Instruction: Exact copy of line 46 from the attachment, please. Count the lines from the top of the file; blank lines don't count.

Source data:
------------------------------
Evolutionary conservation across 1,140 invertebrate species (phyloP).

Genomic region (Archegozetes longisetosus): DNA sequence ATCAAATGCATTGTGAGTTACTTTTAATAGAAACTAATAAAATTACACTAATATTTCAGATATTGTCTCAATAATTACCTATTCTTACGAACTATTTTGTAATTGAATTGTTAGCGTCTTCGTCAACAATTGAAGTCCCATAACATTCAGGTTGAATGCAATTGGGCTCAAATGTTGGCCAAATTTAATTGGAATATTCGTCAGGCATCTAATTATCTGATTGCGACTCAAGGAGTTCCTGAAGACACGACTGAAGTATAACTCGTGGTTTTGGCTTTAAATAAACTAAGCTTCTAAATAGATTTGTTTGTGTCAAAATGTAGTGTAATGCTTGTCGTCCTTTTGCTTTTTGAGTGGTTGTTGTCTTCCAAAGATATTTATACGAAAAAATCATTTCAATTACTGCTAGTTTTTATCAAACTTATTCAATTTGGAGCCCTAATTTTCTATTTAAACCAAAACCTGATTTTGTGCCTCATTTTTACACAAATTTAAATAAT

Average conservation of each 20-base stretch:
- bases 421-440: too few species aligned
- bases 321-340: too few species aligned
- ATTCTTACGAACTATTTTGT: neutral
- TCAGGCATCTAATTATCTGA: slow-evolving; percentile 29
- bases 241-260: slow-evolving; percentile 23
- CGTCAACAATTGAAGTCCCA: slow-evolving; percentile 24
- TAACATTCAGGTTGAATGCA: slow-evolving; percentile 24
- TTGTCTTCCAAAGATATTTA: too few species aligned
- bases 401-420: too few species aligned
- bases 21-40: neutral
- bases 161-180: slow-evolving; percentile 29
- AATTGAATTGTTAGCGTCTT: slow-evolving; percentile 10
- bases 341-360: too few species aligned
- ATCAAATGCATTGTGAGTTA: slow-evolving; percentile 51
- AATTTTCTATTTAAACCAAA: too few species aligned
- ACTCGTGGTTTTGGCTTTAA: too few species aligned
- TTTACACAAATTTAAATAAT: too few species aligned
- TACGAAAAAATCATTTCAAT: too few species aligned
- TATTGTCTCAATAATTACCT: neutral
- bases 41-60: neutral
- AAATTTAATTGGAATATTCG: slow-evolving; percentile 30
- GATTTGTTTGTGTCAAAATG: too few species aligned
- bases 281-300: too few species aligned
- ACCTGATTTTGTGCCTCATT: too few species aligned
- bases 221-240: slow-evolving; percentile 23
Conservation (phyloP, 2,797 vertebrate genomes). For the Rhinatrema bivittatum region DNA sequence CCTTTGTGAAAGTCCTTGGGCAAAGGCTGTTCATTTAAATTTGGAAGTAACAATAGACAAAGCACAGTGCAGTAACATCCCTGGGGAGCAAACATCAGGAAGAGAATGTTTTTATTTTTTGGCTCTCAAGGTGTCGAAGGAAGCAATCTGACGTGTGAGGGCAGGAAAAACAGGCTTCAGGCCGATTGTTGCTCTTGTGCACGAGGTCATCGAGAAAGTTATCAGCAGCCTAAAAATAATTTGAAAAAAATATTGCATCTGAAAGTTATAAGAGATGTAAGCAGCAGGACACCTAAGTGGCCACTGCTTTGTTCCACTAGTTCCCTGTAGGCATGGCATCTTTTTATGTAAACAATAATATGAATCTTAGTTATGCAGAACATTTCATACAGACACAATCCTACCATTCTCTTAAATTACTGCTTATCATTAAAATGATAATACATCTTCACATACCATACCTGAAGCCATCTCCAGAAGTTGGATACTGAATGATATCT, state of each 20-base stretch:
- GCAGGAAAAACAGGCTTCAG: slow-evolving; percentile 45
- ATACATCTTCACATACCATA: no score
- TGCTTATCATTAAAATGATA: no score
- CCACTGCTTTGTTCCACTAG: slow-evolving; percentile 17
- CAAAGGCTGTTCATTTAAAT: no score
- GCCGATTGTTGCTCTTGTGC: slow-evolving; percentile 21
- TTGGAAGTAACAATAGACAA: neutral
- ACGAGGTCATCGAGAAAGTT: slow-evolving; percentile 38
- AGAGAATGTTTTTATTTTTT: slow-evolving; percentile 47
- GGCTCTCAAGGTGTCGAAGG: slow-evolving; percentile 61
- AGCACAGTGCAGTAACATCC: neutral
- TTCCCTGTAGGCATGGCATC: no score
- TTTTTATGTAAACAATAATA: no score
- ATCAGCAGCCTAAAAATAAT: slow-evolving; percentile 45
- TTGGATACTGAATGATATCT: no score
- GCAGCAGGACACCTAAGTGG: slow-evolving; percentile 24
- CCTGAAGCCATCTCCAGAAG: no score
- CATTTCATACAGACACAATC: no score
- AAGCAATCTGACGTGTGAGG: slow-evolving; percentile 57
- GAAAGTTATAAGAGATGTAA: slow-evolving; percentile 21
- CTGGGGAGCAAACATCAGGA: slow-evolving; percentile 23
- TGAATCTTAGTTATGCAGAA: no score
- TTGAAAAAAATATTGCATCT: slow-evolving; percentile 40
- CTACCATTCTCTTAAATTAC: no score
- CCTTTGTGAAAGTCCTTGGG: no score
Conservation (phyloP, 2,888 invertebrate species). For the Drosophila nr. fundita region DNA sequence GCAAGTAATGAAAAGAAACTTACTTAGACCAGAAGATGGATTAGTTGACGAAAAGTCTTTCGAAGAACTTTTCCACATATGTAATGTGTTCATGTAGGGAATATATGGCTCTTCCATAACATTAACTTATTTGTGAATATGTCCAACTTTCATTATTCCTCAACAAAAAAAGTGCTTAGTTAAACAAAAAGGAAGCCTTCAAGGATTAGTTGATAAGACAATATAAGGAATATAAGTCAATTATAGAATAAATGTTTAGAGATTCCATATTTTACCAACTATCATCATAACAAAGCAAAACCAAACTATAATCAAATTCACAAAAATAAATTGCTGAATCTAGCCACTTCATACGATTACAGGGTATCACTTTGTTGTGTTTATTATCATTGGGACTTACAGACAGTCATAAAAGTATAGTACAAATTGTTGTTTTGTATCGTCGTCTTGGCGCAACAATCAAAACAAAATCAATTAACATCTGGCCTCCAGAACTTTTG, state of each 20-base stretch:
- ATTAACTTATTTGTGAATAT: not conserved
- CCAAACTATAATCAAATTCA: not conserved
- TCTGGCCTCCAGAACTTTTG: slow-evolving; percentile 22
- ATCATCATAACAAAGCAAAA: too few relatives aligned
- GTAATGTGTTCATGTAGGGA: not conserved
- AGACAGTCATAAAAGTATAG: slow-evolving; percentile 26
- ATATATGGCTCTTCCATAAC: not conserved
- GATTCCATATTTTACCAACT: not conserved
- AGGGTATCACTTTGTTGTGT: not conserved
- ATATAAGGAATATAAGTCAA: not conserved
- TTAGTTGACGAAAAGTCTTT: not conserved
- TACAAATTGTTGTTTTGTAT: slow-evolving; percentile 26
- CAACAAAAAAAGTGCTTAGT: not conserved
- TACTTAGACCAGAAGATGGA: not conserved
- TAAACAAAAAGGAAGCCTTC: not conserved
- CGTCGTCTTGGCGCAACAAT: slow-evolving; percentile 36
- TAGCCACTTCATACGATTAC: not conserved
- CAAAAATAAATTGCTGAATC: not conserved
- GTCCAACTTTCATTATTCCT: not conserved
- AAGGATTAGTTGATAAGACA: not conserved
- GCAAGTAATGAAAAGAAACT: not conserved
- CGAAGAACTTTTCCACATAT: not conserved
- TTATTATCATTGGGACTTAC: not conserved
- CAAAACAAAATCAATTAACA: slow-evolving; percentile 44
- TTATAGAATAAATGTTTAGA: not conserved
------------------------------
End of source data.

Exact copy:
- CCTGAAGCCATCTCCAGAAG: no score